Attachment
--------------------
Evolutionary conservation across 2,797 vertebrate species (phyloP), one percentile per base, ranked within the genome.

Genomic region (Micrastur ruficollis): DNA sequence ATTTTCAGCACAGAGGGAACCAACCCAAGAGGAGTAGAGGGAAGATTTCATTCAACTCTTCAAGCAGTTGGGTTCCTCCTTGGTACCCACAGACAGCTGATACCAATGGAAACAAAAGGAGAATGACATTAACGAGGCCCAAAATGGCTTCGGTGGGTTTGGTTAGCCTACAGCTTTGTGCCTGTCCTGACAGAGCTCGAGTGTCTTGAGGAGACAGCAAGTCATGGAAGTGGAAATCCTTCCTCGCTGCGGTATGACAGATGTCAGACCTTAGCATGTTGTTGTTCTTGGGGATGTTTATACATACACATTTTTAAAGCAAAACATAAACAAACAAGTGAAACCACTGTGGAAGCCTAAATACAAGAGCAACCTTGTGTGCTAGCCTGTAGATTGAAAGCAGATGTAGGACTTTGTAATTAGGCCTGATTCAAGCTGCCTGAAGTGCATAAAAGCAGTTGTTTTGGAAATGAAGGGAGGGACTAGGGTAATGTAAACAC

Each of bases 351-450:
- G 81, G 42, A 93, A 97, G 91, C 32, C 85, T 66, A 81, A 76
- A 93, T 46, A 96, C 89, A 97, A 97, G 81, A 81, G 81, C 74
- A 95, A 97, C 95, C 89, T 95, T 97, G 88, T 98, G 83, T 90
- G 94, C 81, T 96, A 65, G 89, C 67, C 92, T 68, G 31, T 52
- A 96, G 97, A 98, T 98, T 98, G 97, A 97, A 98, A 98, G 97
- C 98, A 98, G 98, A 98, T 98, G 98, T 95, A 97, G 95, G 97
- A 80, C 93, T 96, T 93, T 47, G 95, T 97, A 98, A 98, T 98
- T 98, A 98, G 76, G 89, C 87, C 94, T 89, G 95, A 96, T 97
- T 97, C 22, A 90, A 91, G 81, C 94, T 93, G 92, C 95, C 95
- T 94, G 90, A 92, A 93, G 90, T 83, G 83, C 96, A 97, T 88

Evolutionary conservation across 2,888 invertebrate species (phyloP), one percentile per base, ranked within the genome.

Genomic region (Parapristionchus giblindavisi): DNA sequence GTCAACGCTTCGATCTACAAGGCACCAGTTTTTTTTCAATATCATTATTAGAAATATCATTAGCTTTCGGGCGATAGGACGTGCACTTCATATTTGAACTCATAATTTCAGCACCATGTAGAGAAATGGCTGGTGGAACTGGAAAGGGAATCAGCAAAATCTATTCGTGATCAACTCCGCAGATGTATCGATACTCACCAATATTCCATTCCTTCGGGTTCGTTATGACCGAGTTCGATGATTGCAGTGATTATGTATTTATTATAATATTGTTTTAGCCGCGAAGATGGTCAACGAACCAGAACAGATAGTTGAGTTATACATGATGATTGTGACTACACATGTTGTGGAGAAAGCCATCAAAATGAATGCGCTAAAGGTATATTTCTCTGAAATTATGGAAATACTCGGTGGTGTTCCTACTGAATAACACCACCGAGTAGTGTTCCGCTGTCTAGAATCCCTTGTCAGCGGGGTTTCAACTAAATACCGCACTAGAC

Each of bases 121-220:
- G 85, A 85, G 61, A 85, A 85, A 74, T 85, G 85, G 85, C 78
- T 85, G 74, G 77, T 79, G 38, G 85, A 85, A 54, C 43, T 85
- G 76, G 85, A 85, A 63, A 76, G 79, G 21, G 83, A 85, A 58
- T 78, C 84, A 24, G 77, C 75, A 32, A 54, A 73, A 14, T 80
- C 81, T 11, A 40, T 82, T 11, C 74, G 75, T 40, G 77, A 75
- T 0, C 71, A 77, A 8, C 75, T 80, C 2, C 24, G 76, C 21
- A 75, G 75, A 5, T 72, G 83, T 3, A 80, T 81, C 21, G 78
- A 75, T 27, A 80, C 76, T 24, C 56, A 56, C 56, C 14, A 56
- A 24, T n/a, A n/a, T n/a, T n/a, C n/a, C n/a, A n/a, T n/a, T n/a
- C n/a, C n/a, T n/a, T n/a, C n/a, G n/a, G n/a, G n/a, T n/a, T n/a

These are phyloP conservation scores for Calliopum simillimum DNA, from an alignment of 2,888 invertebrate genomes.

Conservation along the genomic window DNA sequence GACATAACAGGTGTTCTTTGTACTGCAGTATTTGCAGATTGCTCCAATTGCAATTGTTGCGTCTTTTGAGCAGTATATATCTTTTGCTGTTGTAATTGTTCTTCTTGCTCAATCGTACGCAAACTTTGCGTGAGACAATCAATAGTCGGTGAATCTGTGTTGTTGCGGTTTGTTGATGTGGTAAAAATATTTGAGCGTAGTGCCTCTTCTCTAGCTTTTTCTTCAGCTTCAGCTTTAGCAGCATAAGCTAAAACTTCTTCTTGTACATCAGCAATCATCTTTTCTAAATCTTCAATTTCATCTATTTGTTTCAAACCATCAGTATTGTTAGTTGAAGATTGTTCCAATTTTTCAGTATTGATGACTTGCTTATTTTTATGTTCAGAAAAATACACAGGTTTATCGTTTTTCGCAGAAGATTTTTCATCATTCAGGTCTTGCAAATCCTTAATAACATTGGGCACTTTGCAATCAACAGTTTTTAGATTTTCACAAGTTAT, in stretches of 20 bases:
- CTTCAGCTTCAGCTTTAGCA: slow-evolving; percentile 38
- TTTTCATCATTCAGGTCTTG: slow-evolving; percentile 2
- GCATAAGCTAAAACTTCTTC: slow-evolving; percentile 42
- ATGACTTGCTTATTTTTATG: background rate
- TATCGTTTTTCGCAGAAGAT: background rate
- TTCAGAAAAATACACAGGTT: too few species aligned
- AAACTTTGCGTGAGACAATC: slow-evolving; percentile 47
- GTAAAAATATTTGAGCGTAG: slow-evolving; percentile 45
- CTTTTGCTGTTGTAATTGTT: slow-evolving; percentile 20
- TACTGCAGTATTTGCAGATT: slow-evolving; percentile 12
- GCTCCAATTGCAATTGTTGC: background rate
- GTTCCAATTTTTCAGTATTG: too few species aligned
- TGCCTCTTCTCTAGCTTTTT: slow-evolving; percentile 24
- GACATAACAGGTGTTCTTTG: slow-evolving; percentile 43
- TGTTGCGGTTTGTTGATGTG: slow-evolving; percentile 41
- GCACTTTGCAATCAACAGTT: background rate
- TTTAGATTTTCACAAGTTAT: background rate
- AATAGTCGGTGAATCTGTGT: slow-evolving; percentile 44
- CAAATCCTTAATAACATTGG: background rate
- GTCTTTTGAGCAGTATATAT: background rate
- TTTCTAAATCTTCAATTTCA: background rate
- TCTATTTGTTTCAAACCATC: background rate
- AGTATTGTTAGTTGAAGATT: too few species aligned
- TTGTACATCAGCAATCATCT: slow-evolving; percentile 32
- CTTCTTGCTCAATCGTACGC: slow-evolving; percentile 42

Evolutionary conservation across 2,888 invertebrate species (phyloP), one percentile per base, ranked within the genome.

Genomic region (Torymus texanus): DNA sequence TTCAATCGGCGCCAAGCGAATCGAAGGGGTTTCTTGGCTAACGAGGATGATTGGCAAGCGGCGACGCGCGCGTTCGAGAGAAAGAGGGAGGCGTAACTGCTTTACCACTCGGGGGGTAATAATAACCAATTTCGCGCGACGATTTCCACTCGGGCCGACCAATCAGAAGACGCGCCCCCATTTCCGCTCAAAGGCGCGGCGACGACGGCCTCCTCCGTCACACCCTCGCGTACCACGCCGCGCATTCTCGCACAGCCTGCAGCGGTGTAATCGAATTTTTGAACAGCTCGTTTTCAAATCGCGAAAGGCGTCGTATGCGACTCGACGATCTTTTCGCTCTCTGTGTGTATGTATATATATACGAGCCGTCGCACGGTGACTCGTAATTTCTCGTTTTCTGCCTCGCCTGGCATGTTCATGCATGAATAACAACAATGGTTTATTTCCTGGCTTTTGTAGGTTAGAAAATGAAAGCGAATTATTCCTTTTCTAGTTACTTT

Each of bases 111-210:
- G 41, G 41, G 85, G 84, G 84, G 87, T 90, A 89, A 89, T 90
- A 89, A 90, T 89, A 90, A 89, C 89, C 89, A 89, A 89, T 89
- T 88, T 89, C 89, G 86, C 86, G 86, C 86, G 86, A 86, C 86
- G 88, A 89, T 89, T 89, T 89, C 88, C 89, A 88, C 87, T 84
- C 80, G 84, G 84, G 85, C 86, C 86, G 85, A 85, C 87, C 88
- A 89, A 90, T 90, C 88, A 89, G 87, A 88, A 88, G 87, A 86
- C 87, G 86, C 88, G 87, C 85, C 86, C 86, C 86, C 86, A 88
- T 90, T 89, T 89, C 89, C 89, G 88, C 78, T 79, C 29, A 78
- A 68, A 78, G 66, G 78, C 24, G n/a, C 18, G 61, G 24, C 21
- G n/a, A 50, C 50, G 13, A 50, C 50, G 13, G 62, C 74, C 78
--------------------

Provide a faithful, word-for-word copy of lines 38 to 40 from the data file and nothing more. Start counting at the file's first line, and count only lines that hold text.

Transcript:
- TACTGCAGTATTTGCAGATT: slow-evolving; percentile 12
- GCTCCAATTGCAATTGTTGC: background rate
- GTTCCAATTTTTCAGTATTG: too few species aligned